Best New Games for Speech Therapy

Special thanks to Sherry Artemenko for sharing her post on some of the best new games and toys that enhance language learning for kids. I am so excited to pick up a couple of these myself to start using in therapy as well as with my own kids!


I have always used toys and games in my speech therapy sessions that are designed for all kids, meaning the fun factor comes first. It has been my passion to find outstanding products marketed for the general population, that have the DNA to build speech and language skills. I want to share some of my Best New Games for Speech Therapy:


1. Buzz Blast by Discovery Bay Games

I knew “Buzz Blast” was a favorite when kids begged to go first to share their answers as soon as a new challenge card was presented. Kids delighted in the timed task of coming up with original answers to four challenges: describing the differences between two pictures in “Check and Double Check,” filling in the blanks on “Silly Sentences,” answering abstract questions in “Brain Play” or blurting out their “Tongue Twisters.” Kids fed on each other’s creativity as they gave an answer, passed the Buzz Blast timer to the next player, and continued generating original answers until the buzzer went off—oops, you have to talk fast so you’re not left holding that buzzing buzzer! “My perfect picnic would include____ but no____, called up favorite foods, games and people, and even “making a new friend” to be perfect. Kids need to think in categories, describe, “How is a window different than a mirror?” use abstract reasoning, “Name a way you are like a pencil” and compare. You get the most for your money with this set of 4 games. Buzz Blast gets the conversation moving while building critical language skills:

  • categories
  • association
  • similarities and differences
  • abstract thinking
  • can be used in later stages of carryover for articulation therapy

Recommended age: 7 and up


2. Chuggington’s Traintastic Cargo Game by I Can Do That! Games

Hang on to your conductor’s hat for a clever, multi-leveled, game of fun, strategy and learning. Drive your favorite Chuggington train into the depot to load up your boxcars, making sure your cargo is in the proper order. Spin to determine what boxcar to open and select tiny cargo pieces based on their color, shape or number. Faced with several options, players must decide what category to pursue to sequence their cargo pieces, matching a chosen Vee card. Ensuring that different ages can play together, the Vee cards are as simple as a sequence of five colors, or as difficult as ordering a combination of 5 numbers, shapes and colors. Kids loved opening the game board boxcars to retrieve their cargo, requiring an element of memory as players try to remember what car holds which cargo. All bets are off when a player spins “Move the Train,” and the circular board rotates to mix up the boxcars and their loot. Language is strengthened while kids learn early categories of color, shapes and numbers, as well as use the words to sequence their cargo–first, second, third, last–and pick up some emergent literacy skills while matching and ordering game pieces. This high quality game is enhanced by the packaging, providing a detailed town around the inside of the box to create more opportunities for talk. Language learning:

  • vocabulary: colors, shapes, numbers, first/next/last
  • learning sequences
  • can be used as a reinforcing game for articulation therapy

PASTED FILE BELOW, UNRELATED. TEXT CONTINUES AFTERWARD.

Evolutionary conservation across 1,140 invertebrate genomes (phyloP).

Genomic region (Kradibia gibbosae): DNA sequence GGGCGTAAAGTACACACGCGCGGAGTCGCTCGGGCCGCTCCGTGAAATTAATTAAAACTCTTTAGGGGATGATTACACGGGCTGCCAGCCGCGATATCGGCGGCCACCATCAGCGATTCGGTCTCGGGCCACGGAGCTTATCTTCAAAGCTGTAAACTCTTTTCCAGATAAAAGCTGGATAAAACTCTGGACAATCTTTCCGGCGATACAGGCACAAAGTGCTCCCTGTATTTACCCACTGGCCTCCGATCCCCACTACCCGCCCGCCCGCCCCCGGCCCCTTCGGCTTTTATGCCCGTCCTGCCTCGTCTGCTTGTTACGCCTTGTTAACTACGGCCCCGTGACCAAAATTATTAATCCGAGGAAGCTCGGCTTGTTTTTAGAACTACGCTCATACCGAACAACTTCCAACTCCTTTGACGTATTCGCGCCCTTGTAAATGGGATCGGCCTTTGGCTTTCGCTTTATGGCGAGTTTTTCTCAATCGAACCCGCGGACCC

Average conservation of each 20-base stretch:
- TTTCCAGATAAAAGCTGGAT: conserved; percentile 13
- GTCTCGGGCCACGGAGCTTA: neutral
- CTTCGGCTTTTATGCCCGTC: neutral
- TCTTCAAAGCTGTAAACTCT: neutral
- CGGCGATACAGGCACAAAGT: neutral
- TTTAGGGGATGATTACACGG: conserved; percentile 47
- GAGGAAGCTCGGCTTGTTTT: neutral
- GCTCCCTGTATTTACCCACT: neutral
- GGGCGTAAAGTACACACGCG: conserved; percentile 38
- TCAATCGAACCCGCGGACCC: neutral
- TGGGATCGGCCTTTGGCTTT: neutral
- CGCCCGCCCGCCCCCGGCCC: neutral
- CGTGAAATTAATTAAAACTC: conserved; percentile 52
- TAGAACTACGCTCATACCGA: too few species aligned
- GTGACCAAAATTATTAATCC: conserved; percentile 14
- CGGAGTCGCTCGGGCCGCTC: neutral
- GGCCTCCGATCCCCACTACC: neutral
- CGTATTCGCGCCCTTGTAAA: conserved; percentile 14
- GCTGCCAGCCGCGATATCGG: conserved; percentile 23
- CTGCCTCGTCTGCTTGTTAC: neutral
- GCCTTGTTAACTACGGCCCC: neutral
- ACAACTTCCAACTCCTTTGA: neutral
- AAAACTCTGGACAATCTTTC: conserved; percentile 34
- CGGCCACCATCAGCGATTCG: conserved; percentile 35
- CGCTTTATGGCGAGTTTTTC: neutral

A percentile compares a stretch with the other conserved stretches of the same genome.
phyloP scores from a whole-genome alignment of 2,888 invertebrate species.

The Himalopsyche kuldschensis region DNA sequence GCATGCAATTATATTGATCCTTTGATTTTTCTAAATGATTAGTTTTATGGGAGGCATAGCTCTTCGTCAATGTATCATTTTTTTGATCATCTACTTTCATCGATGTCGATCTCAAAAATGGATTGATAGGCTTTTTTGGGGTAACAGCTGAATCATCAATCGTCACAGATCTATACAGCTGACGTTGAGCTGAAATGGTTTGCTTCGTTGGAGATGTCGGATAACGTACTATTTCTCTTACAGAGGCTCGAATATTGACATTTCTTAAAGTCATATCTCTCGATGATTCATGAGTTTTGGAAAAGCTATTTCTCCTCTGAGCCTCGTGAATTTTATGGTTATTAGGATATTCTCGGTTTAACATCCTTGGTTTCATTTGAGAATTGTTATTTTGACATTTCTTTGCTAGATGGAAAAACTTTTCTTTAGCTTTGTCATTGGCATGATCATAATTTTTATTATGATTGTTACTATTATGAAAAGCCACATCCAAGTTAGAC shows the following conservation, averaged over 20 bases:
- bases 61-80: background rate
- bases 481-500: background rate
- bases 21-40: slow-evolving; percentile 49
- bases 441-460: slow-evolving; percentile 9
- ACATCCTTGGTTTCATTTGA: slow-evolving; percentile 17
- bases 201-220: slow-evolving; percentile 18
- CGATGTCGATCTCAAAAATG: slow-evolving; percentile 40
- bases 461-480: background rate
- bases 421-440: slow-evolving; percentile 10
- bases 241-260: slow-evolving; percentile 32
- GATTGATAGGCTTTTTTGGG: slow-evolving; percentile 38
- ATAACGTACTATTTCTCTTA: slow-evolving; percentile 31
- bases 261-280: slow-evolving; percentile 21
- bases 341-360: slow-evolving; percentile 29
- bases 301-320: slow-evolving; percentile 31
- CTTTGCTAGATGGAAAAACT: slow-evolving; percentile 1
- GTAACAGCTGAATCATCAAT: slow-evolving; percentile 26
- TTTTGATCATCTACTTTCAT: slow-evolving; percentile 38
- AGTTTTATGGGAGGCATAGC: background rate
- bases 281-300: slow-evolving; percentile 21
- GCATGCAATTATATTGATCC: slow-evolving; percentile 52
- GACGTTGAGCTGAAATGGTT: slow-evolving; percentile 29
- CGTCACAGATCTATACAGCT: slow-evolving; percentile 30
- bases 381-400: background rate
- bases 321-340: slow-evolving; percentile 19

Suggested Age: 3 years and up


3. I Built It! Memory Match+Tic Tac Toe by I Built It! Games

The possibilities are endless with Memory Match+Tic Tac Toe as kids create and customize their game before playing. Continually under construction, this set of games is flexible for endless fun and learning. Unscrew the 18 game pieces and insert your personalized pictures, drawings or stickers to set up for play. If you want to play Memory, be sure to draw in duplicate! A sample sheet is provided to jump-start your play. Extra free drawings–including 3-D Shapes and Numbers– are easily downloaded from their website or simply create your own. My kids started out coloring the pictures provided but wanted to customize the second round along their favorite theme. I used this game to teach what insects do to prepare for winter by having a child draw the insects in duplicate and giving facts about their survival when they made a match. The language learning potential is unlimited:

  • vocabulary
  • concepts
  • emotions, facial expressions
  • opposites
  • sounds for specific articulation practice
  • word-finding

Suggested Age: 3 years and up


4. Who Am I? by HABA Toys

Who am I? An astronaut? Rain boots? Or a fried egg? Ask the right questions and you’ll discover the answer. The “Guesser” straps on the headband, while the rest of the players select a picture card and attach it to his forehead with a cute question magnet. Through a series of yes and no questions, the child determines what picture is on his forehead. Guess your picture card before you use up your 10 tokens from “no” answers. All the pieces fit into a small cartooned tin which makes this game ideal for traveling in a speech therapist’s bag! This game is a great language building experience which is a load of fun:

  • Asking and answering questions
  • Thinking in categories
  • Deductive reasoning

Recommended Age: 5 years and up


5. Mermaid Beach By Gamewright

Intrigued that a girl their age actually created this game, kids jump right into “Mermaid Beach” and love this beachy-Go Fish card game. There is no lying around on Mermaid Beach because you have to be on your toes to craftily play the right cards to empty your hand and possess the most high scoring shell cards at the end of the game. The colorful cast of undersea characters include Priscilla Pearls, Swirly Shirley, and Mussels Mark–a speech tongue twister in itself! Play your cards to win some shells, but watch out for Sneaker Waves who laps up an opponent’s shell card, or the yucky Seaweed that adds another card to your hand. Don’t be left with The Sea Monster or your tally will diminish. I’ve seen parents pick right up on teaching their child vocabulary of who has “more” or “less” shell points. Language lessons:

  • beach vocabulary
  • math vocabulary of more and less, 2 more than you, etc
  • if/then discussing options and strategy
  • articulation practice

Recommended age: 6 and up


6. What’s In the Cat’s Hat? by I Can Do That Games